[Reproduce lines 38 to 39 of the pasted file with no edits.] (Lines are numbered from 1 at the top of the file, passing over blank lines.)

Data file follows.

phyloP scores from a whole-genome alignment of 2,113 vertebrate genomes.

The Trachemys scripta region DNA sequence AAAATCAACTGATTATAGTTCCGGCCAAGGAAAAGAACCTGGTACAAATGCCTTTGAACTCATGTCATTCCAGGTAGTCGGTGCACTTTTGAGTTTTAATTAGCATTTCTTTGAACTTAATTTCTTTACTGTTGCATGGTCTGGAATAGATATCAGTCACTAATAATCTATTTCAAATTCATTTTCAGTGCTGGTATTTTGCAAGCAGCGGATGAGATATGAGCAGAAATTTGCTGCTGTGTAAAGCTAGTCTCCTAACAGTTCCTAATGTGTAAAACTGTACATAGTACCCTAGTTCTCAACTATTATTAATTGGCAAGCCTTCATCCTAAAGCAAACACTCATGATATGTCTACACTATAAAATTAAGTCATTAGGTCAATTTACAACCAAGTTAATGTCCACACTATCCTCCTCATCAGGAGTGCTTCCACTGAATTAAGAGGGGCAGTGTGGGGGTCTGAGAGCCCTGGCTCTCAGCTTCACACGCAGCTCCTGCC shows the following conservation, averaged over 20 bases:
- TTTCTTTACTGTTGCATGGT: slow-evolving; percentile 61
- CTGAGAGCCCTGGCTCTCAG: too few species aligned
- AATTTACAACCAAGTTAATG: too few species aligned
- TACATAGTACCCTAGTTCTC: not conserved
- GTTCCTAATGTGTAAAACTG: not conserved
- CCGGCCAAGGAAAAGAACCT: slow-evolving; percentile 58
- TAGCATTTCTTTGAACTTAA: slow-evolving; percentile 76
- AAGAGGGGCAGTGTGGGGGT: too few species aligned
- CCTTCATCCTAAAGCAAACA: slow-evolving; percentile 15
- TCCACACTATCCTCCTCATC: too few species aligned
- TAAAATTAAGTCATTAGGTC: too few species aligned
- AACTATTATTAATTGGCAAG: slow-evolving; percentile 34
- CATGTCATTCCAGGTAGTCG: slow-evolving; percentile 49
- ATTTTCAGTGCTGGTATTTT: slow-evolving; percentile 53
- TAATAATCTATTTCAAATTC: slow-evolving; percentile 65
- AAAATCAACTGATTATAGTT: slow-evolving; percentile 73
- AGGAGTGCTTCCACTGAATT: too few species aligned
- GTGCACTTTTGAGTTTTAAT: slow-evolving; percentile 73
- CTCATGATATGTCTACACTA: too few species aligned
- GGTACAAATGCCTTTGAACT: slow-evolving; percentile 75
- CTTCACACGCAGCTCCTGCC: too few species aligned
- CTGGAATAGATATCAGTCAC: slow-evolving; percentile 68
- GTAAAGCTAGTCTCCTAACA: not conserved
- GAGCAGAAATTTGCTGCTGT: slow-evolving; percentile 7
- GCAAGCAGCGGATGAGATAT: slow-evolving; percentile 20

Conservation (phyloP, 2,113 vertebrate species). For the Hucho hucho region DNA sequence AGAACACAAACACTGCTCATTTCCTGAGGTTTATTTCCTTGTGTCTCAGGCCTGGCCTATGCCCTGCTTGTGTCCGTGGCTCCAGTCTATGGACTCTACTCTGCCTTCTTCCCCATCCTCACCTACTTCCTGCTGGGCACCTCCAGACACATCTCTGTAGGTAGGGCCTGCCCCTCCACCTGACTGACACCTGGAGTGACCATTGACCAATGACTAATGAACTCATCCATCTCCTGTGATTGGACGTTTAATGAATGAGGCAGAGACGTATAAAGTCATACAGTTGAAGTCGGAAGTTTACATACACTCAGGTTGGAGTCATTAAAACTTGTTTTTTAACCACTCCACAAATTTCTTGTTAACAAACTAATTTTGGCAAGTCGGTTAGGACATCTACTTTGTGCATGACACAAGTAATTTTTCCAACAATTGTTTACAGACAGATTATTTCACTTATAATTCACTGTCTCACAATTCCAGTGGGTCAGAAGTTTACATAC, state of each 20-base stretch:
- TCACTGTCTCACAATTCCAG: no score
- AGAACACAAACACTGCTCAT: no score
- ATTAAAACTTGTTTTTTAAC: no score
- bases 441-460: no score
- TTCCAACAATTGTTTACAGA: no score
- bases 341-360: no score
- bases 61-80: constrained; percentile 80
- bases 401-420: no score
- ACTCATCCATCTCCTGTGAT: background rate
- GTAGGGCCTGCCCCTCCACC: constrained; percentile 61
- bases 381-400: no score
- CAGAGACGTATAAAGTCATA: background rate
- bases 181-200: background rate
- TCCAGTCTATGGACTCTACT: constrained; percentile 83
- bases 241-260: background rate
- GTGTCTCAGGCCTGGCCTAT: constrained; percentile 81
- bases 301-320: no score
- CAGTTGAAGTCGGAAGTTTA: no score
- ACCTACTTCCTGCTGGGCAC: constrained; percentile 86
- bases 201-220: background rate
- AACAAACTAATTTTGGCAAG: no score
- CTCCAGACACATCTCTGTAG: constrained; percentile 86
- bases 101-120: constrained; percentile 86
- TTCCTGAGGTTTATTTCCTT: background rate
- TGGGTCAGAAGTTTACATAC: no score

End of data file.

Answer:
- GTAGGGCCTGCCCCTCCACC: constrained; percentile 61
- bases 381-400: no score